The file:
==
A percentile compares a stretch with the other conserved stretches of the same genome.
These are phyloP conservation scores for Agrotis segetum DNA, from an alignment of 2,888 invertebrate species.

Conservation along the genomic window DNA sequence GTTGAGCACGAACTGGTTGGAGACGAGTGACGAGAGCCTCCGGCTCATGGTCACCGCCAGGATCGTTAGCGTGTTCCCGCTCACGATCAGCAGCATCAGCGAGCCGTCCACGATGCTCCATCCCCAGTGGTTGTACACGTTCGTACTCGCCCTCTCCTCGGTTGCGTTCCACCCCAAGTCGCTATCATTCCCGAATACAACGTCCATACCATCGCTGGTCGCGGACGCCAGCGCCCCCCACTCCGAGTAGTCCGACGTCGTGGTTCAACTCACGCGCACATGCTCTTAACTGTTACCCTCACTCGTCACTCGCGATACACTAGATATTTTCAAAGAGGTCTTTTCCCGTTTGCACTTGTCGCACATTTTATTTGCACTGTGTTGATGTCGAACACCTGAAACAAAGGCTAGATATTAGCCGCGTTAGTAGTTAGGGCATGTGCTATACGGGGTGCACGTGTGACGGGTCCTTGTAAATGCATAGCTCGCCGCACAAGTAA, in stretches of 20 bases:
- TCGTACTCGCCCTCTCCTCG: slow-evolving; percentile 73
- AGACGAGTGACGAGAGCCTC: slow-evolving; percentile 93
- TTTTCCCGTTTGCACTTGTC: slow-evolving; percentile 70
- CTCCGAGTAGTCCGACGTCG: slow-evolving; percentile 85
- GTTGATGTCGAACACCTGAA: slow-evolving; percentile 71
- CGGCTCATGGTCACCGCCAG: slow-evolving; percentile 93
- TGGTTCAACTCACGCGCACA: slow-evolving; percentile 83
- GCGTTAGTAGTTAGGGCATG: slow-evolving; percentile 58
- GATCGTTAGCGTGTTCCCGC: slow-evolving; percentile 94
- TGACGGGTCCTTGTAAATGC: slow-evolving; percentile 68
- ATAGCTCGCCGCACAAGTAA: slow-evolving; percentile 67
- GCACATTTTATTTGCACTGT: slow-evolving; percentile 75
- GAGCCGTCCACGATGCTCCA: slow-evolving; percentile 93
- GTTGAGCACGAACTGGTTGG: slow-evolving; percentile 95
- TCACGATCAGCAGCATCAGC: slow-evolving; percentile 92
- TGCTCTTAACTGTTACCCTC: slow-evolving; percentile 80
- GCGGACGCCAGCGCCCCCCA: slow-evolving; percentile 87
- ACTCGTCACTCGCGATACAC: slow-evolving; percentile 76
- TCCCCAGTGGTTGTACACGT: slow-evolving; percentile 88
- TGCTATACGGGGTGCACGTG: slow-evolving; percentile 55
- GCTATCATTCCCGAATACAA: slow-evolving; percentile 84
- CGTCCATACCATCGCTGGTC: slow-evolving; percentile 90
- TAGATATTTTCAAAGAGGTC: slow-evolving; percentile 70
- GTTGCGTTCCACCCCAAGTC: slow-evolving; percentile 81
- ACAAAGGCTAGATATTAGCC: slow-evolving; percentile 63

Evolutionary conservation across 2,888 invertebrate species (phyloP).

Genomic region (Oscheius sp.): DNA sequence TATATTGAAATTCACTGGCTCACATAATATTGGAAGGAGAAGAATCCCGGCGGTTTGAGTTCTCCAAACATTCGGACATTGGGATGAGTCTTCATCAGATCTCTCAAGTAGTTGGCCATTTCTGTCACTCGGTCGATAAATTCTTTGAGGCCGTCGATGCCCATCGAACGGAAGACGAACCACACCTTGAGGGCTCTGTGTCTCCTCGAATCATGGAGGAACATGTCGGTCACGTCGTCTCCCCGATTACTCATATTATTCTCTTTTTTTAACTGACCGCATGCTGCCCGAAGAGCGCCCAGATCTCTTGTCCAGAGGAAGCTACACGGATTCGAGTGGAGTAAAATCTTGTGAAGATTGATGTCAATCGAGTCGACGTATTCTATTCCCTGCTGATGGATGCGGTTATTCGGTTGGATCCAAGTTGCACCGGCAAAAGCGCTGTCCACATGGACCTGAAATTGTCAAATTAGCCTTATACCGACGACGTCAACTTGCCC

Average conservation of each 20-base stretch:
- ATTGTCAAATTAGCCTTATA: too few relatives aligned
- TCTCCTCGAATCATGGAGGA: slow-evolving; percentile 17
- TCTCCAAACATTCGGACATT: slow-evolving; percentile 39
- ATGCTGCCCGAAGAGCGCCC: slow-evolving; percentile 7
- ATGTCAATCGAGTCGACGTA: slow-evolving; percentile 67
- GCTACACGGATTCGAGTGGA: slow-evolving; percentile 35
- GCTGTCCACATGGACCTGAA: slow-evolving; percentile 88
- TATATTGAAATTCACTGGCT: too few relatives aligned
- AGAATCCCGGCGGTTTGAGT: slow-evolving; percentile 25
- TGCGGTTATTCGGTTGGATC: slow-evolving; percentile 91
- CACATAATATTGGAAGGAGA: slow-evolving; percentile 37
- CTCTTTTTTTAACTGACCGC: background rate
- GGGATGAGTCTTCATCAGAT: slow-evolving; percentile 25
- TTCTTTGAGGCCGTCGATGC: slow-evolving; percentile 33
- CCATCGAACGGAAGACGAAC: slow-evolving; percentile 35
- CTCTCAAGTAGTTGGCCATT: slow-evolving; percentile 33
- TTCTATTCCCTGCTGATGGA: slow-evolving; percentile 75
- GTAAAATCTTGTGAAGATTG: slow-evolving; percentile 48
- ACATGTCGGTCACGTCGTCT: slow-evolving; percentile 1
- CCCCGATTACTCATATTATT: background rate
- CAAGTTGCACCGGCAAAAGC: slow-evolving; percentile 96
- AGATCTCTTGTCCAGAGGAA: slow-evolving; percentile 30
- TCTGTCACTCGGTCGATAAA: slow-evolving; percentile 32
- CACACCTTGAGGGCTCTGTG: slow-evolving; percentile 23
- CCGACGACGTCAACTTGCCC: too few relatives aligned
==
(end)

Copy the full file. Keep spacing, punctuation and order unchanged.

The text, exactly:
A percentile compares a stretch with the other conserved stretches of the same genome.
These are phyloP conservation scores for Agrotis segetum DNA, from an alignment of 2,888 invertebrate species.

Conservation along the genomic window DNA sequence GTTGAGCACGAACTGGTTGGAGACGAGTGACGAGAGCCTCCGGCTCATGGTCACCGCCAGGATCGTTAGCGTGTTCCCGCTCACGATCAGCAGCATCAGCGAGCCGTCCACGATGCTCCATCCCCAGTGGTTGTACACGTTCGTACTCGCCCTCTCCTCGGTTGCGTTCCACCCCAAGTCGCTATCATTCCCGAATACAACGTCCATACCATCGCTGGTCGCGGACGCCAGCGCCCCCCACTCCGAGTAGTCCGACGTCGTGGTTCAACTCACGCGCACATGCTCTTAACTGTTACCCTCACTCGTCACTCGCGATACACTAGATATTTTCAAAGAGGTCTTTTCCCGTTTGCACTTGTCGCACATTTTATTTGCACTGTGTTGATGTCGAACACCTGAAACAAAGGCTAGATATTAGCCGCGTTAGTAGTTAGGGCATGTGCTATACGGGGTGCACGTGTGACGGGTCCTTGTAAATGCATAGCTCGCCGCACAAGTAA, in stretches of 20 bases:
- TCGTACTCGCCCTCTCCTCG: slow-evolving; percentile 73
- AGACGAGTGACGAGAGCCTC: slow-evolving; percentile 93
- TTTTCCCGTTTGCACTTGTC: slow-evolving; percentile 70
- CTCCGAGTAGTCCGACGTCG: slow-evolving; percentile 85
- GTTGATGTCGAACACCTGAA: slow-evolving; percentile 71
- CGGCTCATGGTCACCGCCAG: slow-evolving; percentile 93
- TGGTTCAACTCACGCGCACA: slow-evolving; percentile 83
- GCGTTAGTAGTTAGGGCATG: slow-evolving; percentile 58
- GATCGTTAGCGTGTTCCCGC: slow-evolving; percentile 94
- TGACGGGTCCTTGTAAATGC: slow-evolving; percentile 68
- ATAGCTCGCCGCACAAGTAA: slow-evolving; percentile 67
- GCACATTTTATTTGCACTGT: slow-evolving; percentile 75
- GAGCCGTCCACGATGCTCCA: slow-evolving; percentile 93
- GTTGAGCACGAACTGGTTGG: slow-evolving; percentile 95
- TCACGATCAGCAGCATCAGC: slow-evolving; percentile 92
- TGCTCTTAACTGTTACCCTC: slow-evolving; percentile 80
- GCGGACGCCAGCGCCCCCCA: slow-evolving; percentile 87
- ACTCGTCACTCGCGATACAC: slow-evolving; percentile 76
- TCCCCAGTGGTTGTACACGT: slow-evolving; percentile 88
- TGCTATACGGGGTGCACGTG: slow-evolving; percentile 55
- GCTATCATTCCCGAATACAA: slow-evolving; percentile 84
- CGTCCATACCATCGCTGGTC: slow-evolving; percentile 90
- TAGATATTTTCAAAGAGGTC: slow-evolving; percentile 70
- GTTGCGTTCCACCCCAAGTC: slow-evolving; percentile 81
- ACAAAGGCTAGATATTAGCC: slow-evolving; percentile 63

Evolutionary conservation across 2,888 invertebrate species (phyloP).

Genomic region (Oscheius sp.): DNA sequence TATATTGAAATTCACTGGCTCACATAATATTGGAAGGAGAAGAATCCCGGCGGTTTGAGTTCTCCAAACATTCGGACATTGGGATGAGTCTTCATCAGATCTCTCAAGTAGTTGGCCATTTCTGTCACTCGGTCGATAAATTCTTTGAGGCCGTCGATGCCCATCGAACGGAAGACGAACCACACCTTGAGGGCTCTGTGTCTCCTCGAATCATGGAGGAACATGTCGGTCACGTCGTCTCCCCGATTACTCATATTATTCTCTTTTTTTAACTGACCGCATGCTGCCCGAAGAGCGCCCAGATCTCTTGTCCAGAGGAAGCTACACGGATTCGAGTGGAGTAAAATCTTGTGAAGATTGATGTCAATCGAGTCGACGTATTCTATTCCCTGCTGATGGATGCGGTTATTCGGTTGGATCCAAGTTGCACCGGCAAAAGCGCTGTCCACATGGACCTGAAATTGTCAAATTAGCCTTATACCGACGACGTCAACTTGCCC

Average conservation of each 20-base stretch:
- ATTGTCAAATTAGCCTTATA: too few relatives aligned
- TCTCCTCGAATCATGGAGGA: slow-evolving; percentile 17
- TCTCCAAACATTCGGACATT: slow-evolving; percentile 39
- ATGCTGCCCGAAGAGCGCCC: slow-evolving; percentile 7
- ATGTCAATCGAGTCGACGTA: slow-evolving; percentile 67
- GCTACACGGATTCGAGTGGA: slow-evolving; percentile 35
- GCTGTCCACATGGACCTGAA: slow-evolving; percentile 88
- TATATTGAAATTCACTGGCT: too few relatives aligned
- AGAATCCCGGCGGTTTGAGT: slow-evolving; percentile 25
- TGCGGTTATTCGGTTGGATC: slow-evolving; percentile 91
- CACATAATATTGGAAGGAGA: slow-evolving; percentile 37
- CTCTTTTTTTAACTGACCGC: background rate
- GGGATGAGTCTTCATCAGAT: slow-evolving; percentile 25
- TTCTTTGAGGCCGTCGATGC: slow-evolving; percentile 33
- CCATCGAACGGAAGACGAAC: slow-evolving; percentile 35
- CTCTCAAGTAGTTGGCCATT: slow-evolving; percentile 33
- TTCTATTCCCTGCTGATGGA: slow-evolving; percentile 75
- GTAAAATCTTGTGAAGATTG: slow-evolving; percentile 48
- ACATGTCGGTCACGTCGTCT: slow-evolving; percentile 1
- CCCCGATTACTCATATTATT: background rate
- CAAGTTGCACCGGCAAAAGC: slow-evolving; percentile 96
- AGATCTCTTGTCCAGAGGAA: slow-evolving; percentile 30
- TCTGTCACTCGGTCGATAAA: slow-evolving; percentile 32
- CACACCTTGAGGGCTCTGTG: slow-evolving; percentile 23
- CCGACGACGTCAACTTGCCC: too few relatives aligned